The standard path is: You start as a graduate in a big market research agency and once you are qualified and experienced enough, you “jump” to the client side. At the beginning you choose whether you are a “qual” or “quant” person and you stick with it throughout your career. Although it is very easy to go back and forth from agency to client’s side, it’s very difficult to change the label of “qual” to “quant”, or vice versa. This is a restricted definition of what a researcher looks like.
However, nowadays things are not that straightforward. We live in a revolutionary era where multiple disciplines influence and benefit from each other. The future, that is more diverse, has now has arrived with many exciting opportunities for the young professionals. There are hundreds of job titles out there that one can have as a market researcher, complicating the situation even more. I am now going to attempt to classify them in a few categories, with the aid of the discipline they are affiliated with.
So first, we have the marketing sub-specialties with professions such as marketing scientist, marketing, advertising or strategic planner and marketer. Marketing has shifted from a supporting system to a core driving force to a company’s success.
Secondly, we have “Big Data” that has given rise to many specialties with great potentials. Among them, experts in data visualization and infographics, market research graphic designers, data processors and miners, data integration experts and data scientists are the professions that are expected to thrive in the upcoming decade.
Thirdly, we have the involvement of science in marketing. Scientific progress has given rise to new professions whose work integrates scientific findings into business. Exciting professions in this area are neuroscientists and biometricians who use neuroscience tools and biometrics to measure the impact of stimuli on physiological human reaction.
It is remarkable that even conventional professions are now evolving. Fieldwork managers are now responsible for both online and offline places, administrators deal with several aspects of market research, from delivery to client services. Account directors and project managers are not excluded but they interact with each other, transmitting knowledge to each other, not in a competitive way of old but they work together, they collaborate and complement each other.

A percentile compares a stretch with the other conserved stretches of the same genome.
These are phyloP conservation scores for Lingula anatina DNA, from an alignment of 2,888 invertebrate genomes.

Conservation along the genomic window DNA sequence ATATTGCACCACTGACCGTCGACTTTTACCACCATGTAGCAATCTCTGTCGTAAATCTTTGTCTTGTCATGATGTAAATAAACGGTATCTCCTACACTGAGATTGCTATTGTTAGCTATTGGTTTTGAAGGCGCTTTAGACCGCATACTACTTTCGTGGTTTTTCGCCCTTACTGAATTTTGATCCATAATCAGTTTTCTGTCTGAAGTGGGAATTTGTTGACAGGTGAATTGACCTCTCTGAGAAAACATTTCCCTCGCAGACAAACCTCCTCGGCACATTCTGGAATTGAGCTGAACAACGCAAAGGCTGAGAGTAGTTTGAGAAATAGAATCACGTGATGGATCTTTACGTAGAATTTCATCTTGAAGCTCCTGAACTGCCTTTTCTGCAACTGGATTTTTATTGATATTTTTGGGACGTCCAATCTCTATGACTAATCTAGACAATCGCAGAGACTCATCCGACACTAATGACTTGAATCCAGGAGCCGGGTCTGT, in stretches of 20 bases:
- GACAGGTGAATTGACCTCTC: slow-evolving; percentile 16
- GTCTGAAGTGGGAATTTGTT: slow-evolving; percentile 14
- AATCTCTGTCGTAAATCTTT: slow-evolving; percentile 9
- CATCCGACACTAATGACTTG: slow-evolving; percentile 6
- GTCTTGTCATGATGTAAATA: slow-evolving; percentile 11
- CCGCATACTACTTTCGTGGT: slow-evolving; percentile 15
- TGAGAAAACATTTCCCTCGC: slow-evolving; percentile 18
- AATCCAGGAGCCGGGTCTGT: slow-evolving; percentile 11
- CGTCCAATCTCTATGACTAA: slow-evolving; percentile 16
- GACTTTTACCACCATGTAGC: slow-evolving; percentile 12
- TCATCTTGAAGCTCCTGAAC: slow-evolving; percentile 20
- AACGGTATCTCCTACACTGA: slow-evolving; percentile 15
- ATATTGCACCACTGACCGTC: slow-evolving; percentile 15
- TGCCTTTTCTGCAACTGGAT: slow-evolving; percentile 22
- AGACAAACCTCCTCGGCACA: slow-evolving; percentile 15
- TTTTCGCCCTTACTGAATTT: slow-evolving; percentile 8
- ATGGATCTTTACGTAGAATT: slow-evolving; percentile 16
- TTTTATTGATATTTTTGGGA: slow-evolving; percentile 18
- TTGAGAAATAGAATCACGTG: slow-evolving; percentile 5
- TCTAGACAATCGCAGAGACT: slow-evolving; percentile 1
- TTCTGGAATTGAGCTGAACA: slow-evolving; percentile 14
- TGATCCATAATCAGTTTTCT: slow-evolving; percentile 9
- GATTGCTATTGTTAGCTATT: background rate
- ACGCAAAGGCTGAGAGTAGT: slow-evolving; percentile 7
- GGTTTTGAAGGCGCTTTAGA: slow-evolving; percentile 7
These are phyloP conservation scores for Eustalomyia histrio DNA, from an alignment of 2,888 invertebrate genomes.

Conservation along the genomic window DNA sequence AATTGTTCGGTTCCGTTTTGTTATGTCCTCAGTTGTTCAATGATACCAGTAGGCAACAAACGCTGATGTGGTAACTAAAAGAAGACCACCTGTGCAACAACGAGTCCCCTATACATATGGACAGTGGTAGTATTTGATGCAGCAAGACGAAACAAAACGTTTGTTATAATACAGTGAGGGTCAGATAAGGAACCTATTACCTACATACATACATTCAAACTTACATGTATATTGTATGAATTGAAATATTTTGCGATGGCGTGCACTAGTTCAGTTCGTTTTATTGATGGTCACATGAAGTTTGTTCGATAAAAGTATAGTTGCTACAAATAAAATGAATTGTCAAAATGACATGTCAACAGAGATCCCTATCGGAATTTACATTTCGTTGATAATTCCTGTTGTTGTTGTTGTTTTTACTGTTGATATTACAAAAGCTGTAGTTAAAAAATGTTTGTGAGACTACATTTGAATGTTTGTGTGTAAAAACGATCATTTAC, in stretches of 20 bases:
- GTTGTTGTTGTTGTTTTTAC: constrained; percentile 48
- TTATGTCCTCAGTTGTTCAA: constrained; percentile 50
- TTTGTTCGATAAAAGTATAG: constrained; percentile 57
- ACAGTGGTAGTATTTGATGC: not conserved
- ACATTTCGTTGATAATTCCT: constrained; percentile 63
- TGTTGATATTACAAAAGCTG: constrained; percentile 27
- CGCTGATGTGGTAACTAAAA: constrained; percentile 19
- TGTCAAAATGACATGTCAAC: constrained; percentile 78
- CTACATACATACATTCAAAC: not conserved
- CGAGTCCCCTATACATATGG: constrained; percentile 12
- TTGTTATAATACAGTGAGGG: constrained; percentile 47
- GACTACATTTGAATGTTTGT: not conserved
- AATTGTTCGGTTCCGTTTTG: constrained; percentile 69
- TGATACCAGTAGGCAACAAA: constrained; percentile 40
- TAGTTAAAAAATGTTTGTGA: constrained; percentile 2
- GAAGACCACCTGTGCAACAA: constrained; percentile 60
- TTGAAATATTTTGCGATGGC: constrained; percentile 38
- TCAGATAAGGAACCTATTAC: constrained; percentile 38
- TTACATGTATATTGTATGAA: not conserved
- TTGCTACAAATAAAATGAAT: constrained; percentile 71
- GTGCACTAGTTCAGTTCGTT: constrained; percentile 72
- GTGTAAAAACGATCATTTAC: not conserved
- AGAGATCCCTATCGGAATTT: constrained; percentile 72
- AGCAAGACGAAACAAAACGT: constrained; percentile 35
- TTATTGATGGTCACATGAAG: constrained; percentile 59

Next, it is remarkable that new unrelated areas are appearing in the area. Some of the most upcoming professions are related to press, such as journalists, writers and storytellers, to economics, such as behavioral economist and to psychology/sociology such as ethnographer, anthropologist and sociologist.
The sixth area is the area of management professions, that pop-up in market research with great success. Among them the most successful ones are network facilitators, negotiators and stakeholder managers, business developers and management consultants.
Lastly, the technology area continues to thrive with new professions related to market research, such as technologists, web and social media analysts, listening experts and search optimisation experts.
Having this classification as a guide, I attempted to aid any young professional who is considering starting a career in market research and to show that there is not one way to success. Rules that govern market research have now changed: thanks to other disciplines, the coin has more than two sides. With this in mind, I recommend that market research providers should try to attract young people that are intuitively research orientated and not necessary with a business marketing background. These young people are more creative and innovative – what research needs in the future!
Helene Protopapas is IE Business School graduate student in Market Research & Consumer Behaviour.
As Research World looks toward the future, we ask our regular contributors at RWC where they see the future of MR. Preriit Souda, Kristin Luck, Anna Peters, Colin Strong, Kyle Nel, and Simon Wood tell us how big data, recruitment and mobile will change the industry, or destroy it.